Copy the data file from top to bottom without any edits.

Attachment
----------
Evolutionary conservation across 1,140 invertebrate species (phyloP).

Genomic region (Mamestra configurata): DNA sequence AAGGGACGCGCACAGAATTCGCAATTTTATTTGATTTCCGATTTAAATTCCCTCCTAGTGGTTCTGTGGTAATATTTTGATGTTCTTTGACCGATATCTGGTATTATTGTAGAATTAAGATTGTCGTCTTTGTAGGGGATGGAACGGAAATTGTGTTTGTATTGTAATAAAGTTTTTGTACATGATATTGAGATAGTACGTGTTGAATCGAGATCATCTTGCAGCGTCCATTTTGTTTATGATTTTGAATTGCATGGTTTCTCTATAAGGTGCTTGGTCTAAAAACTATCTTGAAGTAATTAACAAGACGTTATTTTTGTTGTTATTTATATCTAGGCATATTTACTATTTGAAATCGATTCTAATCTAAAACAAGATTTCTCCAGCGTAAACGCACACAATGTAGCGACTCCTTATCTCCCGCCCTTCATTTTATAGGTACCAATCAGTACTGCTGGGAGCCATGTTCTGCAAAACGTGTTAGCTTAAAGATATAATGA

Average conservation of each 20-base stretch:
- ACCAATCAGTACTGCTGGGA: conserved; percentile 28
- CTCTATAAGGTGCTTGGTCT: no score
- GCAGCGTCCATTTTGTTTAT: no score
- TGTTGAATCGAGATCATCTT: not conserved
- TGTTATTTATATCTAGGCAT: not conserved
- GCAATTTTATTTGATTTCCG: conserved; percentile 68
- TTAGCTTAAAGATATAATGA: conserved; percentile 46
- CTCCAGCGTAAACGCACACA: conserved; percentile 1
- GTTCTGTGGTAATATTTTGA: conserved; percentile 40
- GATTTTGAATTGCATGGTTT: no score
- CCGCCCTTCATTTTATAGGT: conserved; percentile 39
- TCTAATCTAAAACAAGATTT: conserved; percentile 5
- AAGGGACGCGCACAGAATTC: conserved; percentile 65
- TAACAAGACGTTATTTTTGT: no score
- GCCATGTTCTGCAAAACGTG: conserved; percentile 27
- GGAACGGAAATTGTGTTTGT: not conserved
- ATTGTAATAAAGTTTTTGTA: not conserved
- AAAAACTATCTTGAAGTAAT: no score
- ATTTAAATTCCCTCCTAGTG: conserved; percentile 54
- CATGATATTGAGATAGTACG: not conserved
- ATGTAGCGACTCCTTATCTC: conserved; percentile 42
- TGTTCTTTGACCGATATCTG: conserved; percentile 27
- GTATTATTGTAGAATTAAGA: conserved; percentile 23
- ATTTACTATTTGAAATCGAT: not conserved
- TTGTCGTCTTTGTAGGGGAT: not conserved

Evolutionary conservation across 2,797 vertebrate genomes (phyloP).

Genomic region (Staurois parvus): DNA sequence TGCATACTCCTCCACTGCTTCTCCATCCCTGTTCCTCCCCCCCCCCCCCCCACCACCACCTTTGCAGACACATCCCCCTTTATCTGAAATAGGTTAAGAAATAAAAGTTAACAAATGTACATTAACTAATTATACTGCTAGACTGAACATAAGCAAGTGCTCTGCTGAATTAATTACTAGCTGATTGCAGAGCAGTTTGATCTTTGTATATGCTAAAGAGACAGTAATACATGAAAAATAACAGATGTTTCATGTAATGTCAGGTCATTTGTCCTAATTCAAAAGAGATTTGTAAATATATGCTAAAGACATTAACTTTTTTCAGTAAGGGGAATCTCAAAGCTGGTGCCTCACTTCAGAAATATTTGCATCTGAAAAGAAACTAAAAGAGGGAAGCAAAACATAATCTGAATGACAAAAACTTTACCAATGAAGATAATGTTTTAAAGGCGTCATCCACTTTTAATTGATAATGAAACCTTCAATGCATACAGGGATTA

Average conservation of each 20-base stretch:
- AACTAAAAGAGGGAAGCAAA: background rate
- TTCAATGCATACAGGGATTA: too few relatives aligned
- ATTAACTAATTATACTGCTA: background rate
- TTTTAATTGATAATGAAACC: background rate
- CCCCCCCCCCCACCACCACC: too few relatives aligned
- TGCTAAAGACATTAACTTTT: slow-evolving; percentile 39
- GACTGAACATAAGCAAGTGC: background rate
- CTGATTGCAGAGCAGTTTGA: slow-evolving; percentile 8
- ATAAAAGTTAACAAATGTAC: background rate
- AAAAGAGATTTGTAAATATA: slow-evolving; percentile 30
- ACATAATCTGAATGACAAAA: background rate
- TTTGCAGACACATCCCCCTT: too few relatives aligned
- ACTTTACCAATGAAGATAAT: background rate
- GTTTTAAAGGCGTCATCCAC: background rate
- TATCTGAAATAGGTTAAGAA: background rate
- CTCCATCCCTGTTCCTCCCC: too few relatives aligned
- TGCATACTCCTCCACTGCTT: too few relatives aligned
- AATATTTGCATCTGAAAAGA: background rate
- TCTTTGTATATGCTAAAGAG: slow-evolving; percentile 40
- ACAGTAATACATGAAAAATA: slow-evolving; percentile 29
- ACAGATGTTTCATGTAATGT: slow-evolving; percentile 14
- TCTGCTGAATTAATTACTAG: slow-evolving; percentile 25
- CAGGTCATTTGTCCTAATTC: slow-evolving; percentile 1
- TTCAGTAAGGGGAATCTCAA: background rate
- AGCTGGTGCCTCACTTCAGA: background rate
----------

Evolutionary conservation across 1,140 invertebrate species (phyloP).

Genomic region (Mamestra configurata): DNA sequence AAGGGACGCGCACAGAATTCGCAATTTTATTTGATTTCCGATTTAAATTCCCTCCTAGTGGTTCTGTGGTAATATTTTGATGTTCTTTGACCGATATCTGGTATTATTGTAGAATTAAGATTGTCGTCTTTGTAGGGGATGGAACGGAAATTGTGTTTGTATTGTAATAAAGTTTTTGTACATGATATTGAGATAGTACGTGTTGAATCGAGATCATCTTGCAGCGTCCATTTTGTTTATGATTTTGAATTGCATGGTTTCTCTATAAGGTGCTTGGTCTAAAAACTATCTTGAAGTAATTAACAAGACGTTATTTTTGTTGTTATTTATATCTAGGCATATTTACTATTTGAAATCGATTCTAATCTAAAACAAGATTTCTCCAGCGTAAACGCACACAATGTAGCGACTCCTTATCTCCCGCCCTTCATTTTATAGGTACCAATCAGTACTGCTGGGAGCCATGTTCTGCAAAACGTGTTAGCTTAAAGATATAATGA

Average conservation of each 20-base stretch:
- ACCAATCAGTACTGCTGGGA: conserved; percentile 28
- CTCTATAAGGTGCTTGGTCT: no score
- GCAGCGTCCATTTTGTTTAT: no score
- TGTTGAATCGAGATCATCTT: not conserved
- TGTTATTTATATCTAGGCAT: not conserved
- GCAATTTTATTTGATTTCCG: conserved; percentile 68
- TTAGCTTAAAGATATAATGA: conserved; percentile 46
- CTCCAGCGTAAACGCACACA: conserved; percentile 1
- GTTCTGTGGTAATATTTTGA: conserved; percentile 40
- GATTTTGAATTGCATGGTTT: no score
- CCGCCCTTCATTTTATAGGT: conserved; percentile 39
- TCTAATCTAAAACAAGATTT: conserved; percentile 5
- AAGGGACGCGCACAGAATTC: conserved; percentile 65
- TAACAAGACGTTATTTTTGT: no score
- GCCATGTTCTGCAAAACGTG: conserved; percentile 27
- GGAACGGAAATTGTGTTTGT: not conserved
- ATTGTAATAAAGTTTTTGTA: not conserved
- AAAAACTATCTTGAAGTAAT: no score
- ATTTAAATTCCCTCCTAGTG: conserved; percentile 54
- CATGATATTGAGATAGTACG: not conserved
- ATGTAGCGACTCCTTATCTC: conserved; percentile 42
- TGTTCTTTGACCGATATCTG: conserved; percentile 27
- GTATTATTGTAGAATTAAGA: conserved; percentile 23
- ATTTACTATTTGAAATCGAT: not conserved
- TTGTCGTCTTTGTAGGGGAT: not conserved

Evolutionary conservation across 2,797 vertebrate genomes (phyloP).

Genomic region (Staurois parvus): DNA sequence TGCATACTCCTCCACTGCTTCTCCATCCCTGTTCCTCCCCCCCCCCCCCCCACCACCACCTTTGCAGACACATCCCCCTTTATCTGAAATAGGTTAAGAAATAAAAGTTAACAAATGTACATTAACTAATTATACTGCTAGACTGAACATAAGCAAGTGCTCTGCTGAATTAATTACTAGCTGATTGCAGAGCAGTTTGATCTTTGTATATGCTAAAGAGACAGTAATACATGAAAAATAACAGATGTTTCATGTAATGTCAGGTCATTTGTCCTAATTCAAAAGAGATTTGTAAATATATGCTAAAGACATTAACTTTTTTCAGTAAGGGGAATCTCAAAGCTGGTGCCTCACTTCAGAAATATTTGCATCTGAAAAGAAACTAAAAGAGGGAAGCAAAACATAATCTGAATGACAAAAACTTTACCAATGAAGATAATGTTTTAAAGGCGTCATCCACTTTTAATTGATAATGAAACCTTCAATGCATACAGGGATTA

Average conservation of each 20-base stretch:
- AACTAAAAGAGGGAAGCAAA: background rate
- TTCAATGCATACAGGGATTA: too few relatives aligned
- ATTAACTAATTATACTGCTA: background rate
- TTTTAATTGATAATGAAACC: background rate
- CCCCCCCCCCCACCACCACC: too few relatives aligned
- TGCTAAAGACATTAACTTTT: slow-evolving; percentile 39
- GACTGAACATAAGCAAGTGC: background rate
- CTGATTGCAGAGCAGTTTGA: slow-evolving; percentile 8
- ATAAAAGTTAACAAATGTAC: background rate
- AAAAGAGATTTGTAAATATA: slow-evolving; percentile 30
- ACATAATCTGAATGACAAAA: background rate
- TTTGCAGACACATCCCCCTT: too few relatives aligned
- ACTTTACCAATGAAGATAAT: background rate
- GTTTTAAAGGCGTCATCCAC: background rate
- TATCTGAAATAGGTTAAGAA: background rate
- CTCCATCCCTGTTCCTCCCC: too few relatives aligned
- TGCATACTCCTCCACTGCTT: too few relatives aligned
- AATATTTGCATCTGAAAAGA: background rate
- TCTTTGTATATGCTAAAGAG: slow-evolving; percentile 40
- ACAGTAATACATGAAAAATA: slow-evolving; percentile 29
- ACAGATGTTTCATGTAATGT: slow-evolving; percentile 14
- TCTGCTGAATTAATTACTAG: slow-evolving; percentile 25
- CAGGTCATTTGTCCTAATTC: slow-evolving; percentile 1
- TTCAGTAAGGGGAATCTCAA: background rate
- AGCTGGTGCCTCACTTCAGA: background rate